Swaney 4 Along with a lot of the new ideas of the Renaissance, plainchants were not seen as a necessity anymore, or as a requirement for the Catholic Church. A lot of times composers would take plainchants and paraphrase them. This process consists of taking these melodies and combining them with calm, pretty rhythms. They would also modernize certain parts of the song that seem too old fashioned or out of date and make them flow with new variation of the piece they had created. Composers wanted these paraphrases to be heard clearly, so they would have the sopranos of the choir sing them so that they would stand out more to the audience or to the people of the church. Homophony was established during the fifteenth century in the Renaissance time period. Homophony is described as having harmonies or chordal texture. With these harmonies, the songs became a little less formal, and a little more appealing to the secular community of people. A harmonized hymn, Ave maris stella, by Guillaume Duffay was the most popular hymns during the Renaissance, and emphasized harmony and homophony. Guillaume had the opportunity of working with many great artists and thinkers of the Renaissance period while living in Italy for over twenty-five years. The authority of the church was beginning to have less control as the people began reforming music to their own liking. To continue to attract people and keep up with the music of that day in time, the Catholic Church had to make their music selections more peaceful, simpler, and less complex as a whole, even during the largest service the church had to offer: mass. Thus, composers had to reduce and recreate the musical parts of the mass. They limited the service to five different sections or items: Kyrie, Gloria, Credo, Sanctus, and Angus Dei. This service style dated back to the days of Palestrina and Bach.

Swaney 5 The Kyrie was a simple prayer. The Gloria was a long hymn near the beginning. The Credo was a list of the Christian beliefs. The Sanctus was another short hymn. The Angus Dei was another simple prayer. By the end of the fifteenth century, the music and songs had gone from being nonimitative to being imitative. Imitative is a complex texture in a simple song, which fit in with the main idea of the Renaissance. In art, music, and architecture of the Renaissance, there was always a complexity in the overall simplicity, or a simplicity in the overall complexity. Josquin Desprez, who was alive during the years of 1450 through 1521, was an incredible composer that was excellent in combining two of the most opposite things, complexity and simplicity. Josquin, along with many other composers, began to focus on the horizontal structure of chords and harmonies rather than the vertical ones, like in the previous era of the Middle Ages. In the Church, a cappella took on a new role. The choir began singing with voices alone, no instruments, and no songs with instruments only. The music may have seemed a little boring because the melodies did not vary much in range. For the choir to remain in unison, the voices could not go very high or low or add too much strain to the people trying to actually sing the song in front of the entire church. This phase of a cappella carried into the sixteenth century, as well. Josquin was able to grasp the idea of the Renaissance and its characteristics like no other composer of that day in time. He composed around eighteen different settings of the Mass. There were all sectionalized into the five sections of this time period. His music became a literal hearing of expression of feelings, emotions, and circumstances. Music became expression altogether. Composers brought in two new elements to help with this expression: declamation and word painting.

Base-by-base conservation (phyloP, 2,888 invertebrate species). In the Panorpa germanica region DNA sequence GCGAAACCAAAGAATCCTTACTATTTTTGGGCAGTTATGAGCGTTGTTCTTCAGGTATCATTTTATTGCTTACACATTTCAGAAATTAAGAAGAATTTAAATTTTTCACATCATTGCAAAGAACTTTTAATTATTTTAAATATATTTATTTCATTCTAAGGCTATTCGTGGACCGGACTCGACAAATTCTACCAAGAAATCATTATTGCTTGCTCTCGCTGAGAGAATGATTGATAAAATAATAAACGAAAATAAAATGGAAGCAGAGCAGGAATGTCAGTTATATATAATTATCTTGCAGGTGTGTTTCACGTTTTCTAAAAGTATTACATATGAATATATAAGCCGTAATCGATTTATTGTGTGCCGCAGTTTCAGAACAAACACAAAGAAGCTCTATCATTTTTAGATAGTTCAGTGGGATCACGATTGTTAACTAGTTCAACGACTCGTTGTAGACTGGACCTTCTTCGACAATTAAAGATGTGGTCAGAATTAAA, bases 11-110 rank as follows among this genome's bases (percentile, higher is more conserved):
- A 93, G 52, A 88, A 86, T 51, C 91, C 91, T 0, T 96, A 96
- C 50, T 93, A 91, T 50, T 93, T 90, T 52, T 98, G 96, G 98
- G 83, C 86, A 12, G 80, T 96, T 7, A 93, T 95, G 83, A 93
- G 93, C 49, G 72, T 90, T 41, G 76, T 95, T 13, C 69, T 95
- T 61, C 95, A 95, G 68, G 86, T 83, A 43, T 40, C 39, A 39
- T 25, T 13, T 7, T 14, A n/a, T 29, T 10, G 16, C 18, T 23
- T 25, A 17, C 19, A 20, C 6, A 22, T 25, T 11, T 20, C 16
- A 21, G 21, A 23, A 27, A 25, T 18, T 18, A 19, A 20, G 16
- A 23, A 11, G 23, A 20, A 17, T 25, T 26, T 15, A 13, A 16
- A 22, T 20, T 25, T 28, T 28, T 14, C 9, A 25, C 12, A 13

Swaney 6 Declamation involved the articulation of words so that the audience could clearly understand what was being said, thus becoming more relatable. Word painting was matching the sound of the music to the meaning of the lyrics and the words behind it. This allowed for the audience to feel what was being sung, also allowing them to relate more easily. During the late Renaissance time period, secular music became more fluent. Dances were being put with songs and pieces of music. The pavan was a popular dance that had a duple meter. It was a solemn dance with formal stepping and movements. The galliard, on the other had, was a more upbeat jig in triple meter. Two of these types of songs were Daphne and Kemps Jig. Although the Middle Ages and the Renaissance were vastly different in terms of style and types of music, they both came with new ideas of reform. While the Middle Ages were primarily focused on the Church and on the sacred works, the Renaissance allowed for a little more freedom with the uprising of secular music, and with the addition of some secular components in the Church Setting. Both of these time periods were extremely crucial and critical in terms of the types of songs and composers that were to immediately follow these eras in history, as well as the music that is currently played on a daily basis in this century and day in time.

Swaney 7 Works Cited Kerman, Joseph, Gary Tomlinson, and Vivian Kerman. Listen. Boston: Bedford/St. Martin's, 2012. Print. "The Middle Ages." Music History 102. N.p., n.d. Web. 23 Feb. 2014.